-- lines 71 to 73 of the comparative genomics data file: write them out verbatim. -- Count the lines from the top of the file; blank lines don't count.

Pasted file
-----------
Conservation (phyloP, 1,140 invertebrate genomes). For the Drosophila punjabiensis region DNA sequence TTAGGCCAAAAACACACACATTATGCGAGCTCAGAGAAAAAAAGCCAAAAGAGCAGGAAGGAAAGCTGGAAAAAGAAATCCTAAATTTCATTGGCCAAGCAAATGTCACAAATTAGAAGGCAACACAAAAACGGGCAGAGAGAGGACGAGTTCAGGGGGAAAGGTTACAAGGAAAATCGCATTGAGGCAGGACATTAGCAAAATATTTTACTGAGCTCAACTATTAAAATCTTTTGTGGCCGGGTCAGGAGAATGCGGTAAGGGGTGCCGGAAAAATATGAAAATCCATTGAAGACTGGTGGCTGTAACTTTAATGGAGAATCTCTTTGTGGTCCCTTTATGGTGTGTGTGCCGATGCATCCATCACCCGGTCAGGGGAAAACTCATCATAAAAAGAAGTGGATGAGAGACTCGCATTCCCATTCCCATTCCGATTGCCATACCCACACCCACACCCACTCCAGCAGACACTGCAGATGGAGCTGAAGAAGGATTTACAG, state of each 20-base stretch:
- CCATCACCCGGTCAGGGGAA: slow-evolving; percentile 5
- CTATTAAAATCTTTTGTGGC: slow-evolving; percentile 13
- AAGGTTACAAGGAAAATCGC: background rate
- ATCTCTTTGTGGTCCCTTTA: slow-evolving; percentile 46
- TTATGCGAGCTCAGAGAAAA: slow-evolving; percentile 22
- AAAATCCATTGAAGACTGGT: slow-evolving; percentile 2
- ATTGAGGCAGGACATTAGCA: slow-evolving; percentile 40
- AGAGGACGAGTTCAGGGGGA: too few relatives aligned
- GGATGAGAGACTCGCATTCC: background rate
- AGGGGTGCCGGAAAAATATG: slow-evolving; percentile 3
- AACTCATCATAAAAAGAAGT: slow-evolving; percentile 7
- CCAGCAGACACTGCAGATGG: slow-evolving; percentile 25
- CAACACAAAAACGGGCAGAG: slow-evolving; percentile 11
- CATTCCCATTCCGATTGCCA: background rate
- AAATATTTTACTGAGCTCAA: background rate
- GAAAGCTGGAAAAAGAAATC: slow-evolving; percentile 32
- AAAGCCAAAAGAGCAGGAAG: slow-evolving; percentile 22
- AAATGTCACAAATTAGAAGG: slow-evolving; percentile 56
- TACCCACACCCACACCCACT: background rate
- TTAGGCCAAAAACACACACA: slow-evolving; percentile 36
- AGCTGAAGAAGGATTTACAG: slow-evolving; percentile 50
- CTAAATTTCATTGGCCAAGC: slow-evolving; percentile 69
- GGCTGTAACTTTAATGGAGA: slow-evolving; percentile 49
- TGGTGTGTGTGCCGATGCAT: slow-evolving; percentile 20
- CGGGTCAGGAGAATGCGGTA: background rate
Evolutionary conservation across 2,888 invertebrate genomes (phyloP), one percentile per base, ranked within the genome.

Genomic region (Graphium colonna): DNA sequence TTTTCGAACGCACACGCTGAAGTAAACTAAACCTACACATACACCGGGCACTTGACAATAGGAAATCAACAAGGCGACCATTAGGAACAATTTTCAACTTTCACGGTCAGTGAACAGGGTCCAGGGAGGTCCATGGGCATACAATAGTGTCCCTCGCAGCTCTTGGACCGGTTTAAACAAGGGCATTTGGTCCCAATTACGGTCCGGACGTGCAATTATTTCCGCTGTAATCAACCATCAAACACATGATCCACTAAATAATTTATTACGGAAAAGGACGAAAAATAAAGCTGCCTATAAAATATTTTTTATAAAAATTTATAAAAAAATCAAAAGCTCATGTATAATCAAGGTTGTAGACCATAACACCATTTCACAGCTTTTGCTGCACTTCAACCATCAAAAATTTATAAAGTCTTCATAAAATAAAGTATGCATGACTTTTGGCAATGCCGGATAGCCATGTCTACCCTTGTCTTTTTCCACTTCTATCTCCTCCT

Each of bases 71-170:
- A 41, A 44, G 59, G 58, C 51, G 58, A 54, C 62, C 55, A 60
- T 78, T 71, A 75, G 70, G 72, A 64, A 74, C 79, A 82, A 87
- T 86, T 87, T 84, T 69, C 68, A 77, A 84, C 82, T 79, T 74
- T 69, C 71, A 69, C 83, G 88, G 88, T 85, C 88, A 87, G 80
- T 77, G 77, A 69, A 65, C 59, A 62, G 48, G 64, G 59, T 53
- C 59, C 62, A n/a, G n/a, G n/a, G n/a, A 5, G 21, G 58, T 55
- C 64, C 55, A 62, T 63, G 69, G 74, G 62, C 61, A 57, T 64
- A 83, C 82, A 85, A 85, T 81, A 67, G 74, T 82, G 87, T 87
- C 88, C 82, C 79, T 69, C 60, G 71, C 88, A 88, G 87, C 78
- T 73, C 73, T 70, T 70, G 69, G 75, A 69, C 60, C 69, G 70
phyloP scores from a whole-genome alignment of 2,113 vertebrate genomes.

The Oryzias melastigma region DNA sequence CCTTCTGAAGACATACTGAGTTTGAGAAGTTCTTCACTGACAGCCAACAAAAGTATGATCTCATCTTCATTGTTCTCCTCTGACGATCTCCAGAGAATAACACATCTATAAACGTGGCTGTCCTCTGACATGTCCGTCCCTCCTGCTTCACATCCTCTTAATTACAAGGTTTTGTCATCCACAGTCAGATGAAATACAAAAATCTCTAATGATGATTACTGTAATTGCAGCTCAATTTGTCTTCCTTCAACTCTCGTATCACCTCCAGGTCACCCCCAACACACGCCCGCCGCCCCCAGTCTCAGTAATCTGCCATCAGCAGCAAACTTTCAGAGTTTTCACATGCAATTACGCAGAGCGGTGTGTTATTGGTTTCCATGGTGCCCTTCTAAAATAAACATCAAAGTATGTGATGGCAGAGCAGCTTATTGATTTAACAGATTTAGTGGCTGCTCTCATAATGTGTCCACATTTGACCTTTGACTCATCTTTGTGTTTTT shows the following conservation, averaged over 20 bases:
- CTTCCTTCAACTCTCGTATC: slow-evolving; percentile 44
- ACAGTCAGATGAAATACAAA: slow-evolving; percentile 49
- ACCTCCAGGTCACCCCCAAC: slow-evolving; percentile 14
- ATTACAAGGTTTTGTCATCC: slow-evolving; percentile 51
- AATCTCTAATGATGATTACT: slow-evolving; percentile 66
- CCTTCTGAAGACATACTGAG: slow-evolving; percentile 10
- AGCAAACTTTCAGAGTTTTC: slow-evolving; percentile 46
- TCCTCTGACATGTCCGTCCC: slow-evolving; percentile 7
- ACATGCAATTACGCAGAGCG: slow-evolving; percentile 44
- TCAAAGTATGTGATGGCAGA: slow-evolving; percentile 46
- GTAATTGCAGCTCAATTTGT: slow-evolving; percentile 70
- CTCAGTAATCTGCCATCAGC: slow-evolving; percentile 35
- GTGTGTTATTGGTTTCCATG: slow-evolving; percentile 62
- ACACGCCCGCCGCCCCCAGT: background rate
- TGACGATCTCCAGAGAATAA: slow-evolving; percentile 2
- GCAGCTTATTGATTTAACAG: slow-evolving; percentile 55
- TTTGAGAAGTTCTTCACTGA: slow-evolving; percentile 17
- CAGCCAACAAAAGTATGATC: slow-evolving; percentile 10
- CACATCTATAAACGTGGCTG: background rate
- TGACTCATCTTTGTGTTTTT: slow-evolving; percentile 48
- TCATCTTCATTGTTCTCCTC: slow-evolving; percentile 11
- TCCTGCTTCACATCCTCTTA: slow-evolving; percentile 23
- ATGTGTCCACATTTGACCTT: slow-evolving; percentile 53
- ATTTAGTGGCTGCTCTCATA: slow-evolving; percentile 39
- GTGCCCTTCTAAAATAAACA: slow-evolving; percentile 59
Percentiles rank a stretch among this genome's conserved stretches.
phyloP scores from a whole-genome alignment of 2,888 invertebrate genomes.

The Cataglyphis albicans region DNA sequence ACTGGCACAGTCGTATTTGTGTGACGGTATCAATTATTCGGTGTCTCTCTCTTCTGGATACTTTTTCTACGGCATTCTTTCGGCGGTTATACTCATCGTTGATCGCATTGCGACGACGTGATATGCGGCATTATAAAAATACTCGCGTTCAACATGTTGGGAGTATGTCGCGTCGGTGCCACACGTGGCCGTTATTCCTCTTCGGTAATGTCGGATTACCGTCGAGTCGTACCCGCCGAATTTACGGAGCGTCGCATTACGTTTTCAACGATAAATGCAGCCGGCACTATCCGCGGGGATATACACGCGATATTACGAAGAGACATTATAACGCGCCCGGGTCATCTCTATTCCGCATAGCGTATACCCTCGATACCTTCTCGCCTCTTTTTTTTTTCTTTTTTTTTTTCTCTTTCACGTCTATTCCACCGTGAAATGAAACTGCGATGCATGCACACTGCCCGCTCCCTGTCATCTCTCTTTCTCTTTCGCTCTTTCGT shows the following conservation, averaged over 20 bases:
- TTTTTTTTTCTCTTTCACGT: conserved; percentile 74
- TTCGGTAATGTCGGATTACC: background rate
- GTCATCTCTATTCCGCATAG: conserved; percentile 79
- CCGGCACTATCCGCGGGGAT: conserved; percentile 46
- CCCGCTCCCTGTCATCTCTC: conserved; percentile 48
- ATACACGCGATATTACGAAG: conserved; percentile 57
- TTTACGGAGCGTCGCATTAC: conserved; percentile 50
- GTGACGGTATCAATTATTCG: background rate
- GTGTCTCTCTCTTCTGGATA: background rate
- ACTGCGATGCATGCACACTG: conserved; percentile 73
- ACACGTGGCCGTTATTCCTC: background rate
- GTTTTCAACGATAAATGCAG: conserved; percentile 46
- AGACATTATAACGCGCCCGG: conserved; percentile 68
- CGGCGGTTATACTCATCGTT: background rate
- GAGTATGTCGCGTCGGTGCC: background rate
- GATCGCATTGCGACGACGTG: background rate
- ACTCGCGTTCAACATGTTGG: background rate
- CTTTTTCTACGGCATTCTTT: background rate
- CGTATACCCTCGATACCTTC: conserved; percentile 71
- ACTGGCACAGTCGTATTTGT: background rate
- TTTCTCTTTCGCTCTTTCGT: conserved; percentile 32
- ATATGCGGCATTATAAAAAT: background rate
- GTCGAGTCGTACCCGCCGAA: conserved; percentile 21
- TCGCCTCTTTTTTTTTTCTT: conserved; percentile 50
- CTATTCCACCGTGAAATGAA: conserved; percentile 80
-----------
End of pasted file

- TTCGGTAATGTCGGATTACC: background rate
- GTCATCTCTATTCCGCATAG: conserved; percentile 79
- CCGGCACTATCCGCGGGGAT: conserved; percentile 46